The Effects of the Temporary R&D Tax Credit on the United States
Now that the R&D Tax Credit has been extended for the 16th time since its creation in 1981, advocates are realizing how the lack of permanence is weakening the effect of the credit’s incentive and ultimately crippling the United States’ chances of staying a top competitor in the field of innovation.
In 2012, the United States was placed 27th out of 42 national policies rated by the Information Technology and Innovation Foundation, a Washington D.C. think tank. Many feel that the temporary nature of the tax credit is what is causing the U.S. to keep falling farther behind other nations.
The temporariness of the tax code creates uncertainty for U.S. companies conducting larger R&D projects that will more than likely last longer than a year. If companies are not certain they will receive the credit over the expected life of the R&D project, they are less likely to spend the extra money on the research budget. This uncertainty is repressing R&D investment within the country by causing companies to spend less money on innovation than they would if the credit were permanent.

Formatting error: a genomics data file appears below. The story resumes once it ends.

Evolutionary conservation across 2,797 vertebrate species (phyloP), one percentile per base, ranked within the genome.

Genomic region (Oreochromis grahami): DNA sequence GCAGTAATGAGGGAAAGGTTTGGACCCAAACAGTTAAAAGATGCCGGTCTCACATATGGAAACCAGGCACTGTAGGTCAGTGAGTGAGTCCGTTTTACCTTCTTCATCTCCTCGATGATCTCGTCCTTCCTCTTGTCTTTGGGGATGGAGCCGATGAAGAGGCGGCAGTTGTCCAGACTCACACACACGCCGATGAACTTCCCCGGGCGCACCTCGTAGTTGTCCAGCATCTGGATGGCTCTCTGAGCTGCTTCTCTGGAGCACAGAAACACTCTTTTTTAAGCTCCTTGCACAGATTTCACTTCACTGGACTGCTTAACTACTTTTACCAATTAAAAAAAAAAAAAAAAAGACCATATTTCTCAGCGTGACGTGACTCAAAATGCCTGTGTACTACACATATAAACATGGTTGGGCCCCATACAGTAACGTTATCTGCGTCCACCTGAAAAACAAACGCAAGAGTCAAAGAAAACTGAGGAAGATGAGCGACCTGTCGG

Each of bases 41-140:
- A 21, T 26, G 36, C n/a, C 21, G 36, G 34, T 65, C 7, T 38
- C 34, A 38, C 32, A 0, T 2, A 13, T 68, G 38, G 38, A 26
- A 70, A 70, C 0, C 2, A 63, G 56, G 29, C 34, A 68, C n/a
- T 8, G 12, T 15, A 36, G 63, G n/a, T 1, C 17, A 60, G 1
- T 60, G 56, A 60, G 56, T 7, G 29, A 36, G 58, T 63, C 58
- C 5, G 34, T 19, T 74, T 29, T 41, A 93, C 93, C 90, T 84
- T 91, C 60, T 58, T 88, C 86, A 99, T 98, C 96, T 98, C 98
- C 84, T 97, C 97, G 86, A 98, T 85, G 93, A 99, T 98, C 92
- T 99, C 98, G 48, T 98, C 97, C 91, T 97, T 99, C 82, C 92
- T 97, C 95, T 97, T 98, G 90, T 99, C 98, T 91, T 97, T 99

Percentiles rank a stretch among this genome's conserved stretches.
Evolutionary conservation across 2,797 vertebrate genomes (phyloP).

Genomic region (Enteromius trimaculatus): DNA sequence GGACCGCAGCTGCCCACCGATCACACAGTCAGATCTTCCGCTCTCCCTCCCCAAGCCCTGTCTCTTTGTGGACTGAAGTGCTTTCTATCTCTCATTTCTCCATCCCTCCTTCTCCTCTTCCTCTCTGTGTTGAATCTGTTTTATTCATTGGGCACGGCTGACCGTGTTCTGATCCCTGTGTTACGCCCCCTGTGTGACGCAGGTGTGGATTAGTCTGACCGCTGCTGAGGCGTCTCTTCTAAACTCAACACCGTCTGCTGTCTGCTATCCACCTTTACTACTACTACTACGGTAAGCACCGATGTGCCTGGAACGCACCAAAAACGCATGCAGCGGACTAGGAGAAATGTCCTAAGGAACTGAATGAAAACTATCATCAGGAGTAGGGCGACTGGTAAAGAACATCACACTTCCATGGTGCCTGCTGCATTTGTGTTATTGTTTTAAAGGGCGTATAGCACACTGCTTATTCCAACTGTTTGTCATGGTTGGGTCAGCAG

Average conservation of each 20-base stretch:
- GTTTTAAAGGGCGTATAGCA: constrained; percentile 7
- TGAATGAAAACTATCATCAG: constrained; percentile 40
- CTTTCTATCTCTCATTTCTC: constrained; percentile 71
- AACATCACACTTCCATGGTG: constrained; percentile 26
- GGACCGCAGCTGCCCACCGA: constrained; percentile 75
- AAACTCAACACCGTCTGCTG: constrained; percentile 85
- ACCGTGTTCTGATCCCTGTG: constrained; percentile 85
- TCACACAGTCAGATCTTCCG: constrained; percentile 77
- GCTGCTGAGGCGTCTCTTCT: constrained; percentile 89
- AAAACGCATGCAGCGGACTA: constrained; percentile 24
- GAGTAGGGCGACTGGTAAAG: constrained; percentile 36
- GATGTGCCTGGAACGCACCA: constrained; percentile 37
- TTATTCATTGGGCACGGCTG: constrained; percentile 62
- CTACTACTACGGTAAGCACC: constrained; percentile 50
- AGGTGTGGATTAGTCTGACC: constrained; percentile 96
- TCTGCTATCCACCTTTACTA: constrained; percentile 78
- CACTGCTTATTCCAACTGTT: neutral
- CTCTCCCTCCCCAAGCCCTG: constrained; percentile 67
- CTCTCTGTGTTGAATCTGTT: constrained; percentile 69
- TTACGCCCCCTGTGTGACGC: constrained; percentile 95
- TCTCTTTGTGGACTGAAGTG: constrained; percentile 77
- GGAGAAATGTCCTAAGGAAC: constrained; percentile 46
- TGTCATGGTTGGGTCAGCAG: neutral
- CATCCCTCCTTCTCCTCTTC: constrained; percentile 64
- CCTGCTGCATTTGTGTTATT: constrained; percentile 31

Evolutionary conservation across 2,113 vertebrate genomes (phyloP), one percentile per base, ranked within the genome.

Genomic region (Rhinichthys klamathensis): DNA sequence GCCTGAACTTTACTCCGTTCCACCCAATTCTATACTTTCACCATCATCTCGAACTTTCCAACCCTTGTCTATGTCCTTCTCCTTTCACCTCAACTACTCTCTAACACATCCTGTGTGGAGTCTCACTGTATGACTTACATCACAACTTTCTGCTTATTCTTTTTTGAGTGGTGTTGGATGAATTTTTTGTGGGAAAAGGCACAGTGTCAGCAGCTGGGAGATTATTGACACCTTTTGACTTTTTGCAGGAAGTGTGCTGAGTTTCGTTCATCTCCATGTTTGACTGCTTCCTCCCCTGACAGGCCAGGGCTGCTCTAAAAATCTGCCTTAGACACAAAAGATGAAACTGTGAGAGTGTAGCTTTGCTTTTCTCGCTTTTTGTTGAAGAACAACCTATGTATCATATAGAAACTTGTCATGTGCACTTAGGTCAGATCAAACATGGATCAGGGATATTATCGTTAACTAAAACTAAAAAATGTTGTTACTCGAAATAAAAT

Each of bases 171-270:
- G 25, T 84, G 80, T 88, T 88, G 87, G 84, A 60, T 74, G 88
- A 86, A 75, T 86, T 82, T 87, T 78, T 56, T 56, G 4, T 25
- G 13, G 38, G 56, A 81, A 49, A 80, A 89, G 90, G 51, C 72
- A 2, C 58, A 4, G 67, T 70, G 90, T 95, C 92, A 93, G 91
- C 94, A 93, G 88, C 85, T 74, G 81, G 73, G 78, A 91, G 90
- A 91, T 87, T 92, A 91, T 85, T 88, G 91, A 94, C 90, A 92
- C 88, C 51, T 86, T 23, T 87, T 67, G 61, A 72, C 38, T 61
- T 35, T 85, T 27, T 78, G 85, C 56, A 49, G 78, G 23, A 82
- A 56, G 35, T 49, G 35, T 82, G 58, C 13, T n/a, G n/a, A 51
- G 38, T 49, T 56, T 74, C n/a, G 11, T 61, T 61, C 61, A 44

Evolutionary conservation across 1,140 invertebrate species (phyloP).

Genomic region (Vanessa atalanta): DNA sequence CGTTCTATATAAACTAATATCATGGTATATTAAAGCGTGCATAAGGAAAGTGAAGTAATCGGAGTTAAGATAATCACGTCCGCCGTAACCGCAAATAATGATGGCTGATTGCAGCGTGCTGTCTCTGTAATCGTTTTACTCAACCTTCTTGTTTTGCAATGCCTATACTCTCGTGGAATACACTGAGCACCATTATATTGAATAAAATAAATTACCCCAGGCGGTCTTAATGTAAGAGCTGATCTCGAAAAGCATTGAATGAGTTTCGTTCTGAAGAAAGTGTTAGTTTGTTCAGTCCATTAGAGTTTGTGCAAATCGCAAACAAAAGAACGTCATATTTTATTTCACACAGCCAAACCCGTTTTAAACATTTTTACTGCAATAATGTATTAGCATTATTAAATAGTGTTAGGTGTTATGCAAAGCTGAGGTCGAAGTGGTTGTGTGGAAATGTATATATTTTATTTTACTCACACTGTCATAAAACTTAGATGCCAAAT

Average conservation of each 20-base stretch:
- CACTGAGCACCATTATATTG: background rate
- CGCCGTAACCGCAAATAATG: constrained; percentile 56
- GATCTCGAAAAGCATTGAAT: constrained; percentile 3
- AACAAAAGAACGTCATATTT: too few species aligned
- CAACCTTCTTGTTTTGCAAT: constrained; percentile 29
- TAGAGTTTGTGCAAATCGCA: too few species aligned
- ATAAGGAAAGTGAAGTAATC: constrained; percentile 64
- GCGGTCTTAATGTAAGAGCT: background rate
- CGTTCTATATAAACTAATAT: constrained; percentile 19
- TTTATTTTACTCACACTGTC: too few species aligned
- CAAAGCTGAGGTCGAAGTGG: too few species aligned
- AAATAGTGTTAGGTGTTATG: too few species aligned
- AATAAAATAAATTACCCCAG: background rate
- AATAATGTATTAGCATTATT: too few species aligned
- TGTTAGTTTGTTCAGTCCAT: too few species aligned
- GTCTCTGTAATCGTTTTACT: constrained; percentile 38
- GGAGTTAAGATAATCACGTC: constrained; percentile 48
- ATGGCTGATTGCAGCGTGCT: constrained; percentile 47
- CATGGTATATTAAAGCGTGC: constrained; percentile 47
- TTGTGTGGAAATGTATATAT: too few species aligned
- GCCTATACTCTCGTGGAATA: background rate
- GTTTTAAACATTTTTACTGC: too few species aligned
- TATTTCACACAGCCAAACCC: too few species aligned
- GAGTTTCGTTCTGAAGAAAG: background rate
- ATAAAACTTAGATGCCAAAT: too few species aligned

So what is stopping Congress from making the R&D credit permanent? You guessed it… money. Analysts believe that making the credit permanent would cost the government $100 billion to $150 billion in tax revenue over the next ten years, making it less than a priority on Congress’ long to-do list.
But after a 34 year-long relationship, companies are ready for the government to stop playing hard to get and commit, and who’s to blame them. The smaller startup companies are major supporters of a more permanent and simpler credit. Most of these companies serve as hubs for innovation, but the current tax code makes it difficult for them to claim the credit because they lack the large research budget.
Earlier this year, Democratic Senator Tom Carper (Delaware) made huge strides in the fight for a more stable relationship with the House passage of the COMPETE Act which should give Congress the necessary push in the right direction. Here’s to hoping.
If you are interested in claiming the federal or Texas R&D tax credit, contact a Texas R&D Tax Credit Solutions tax professional for expert advice.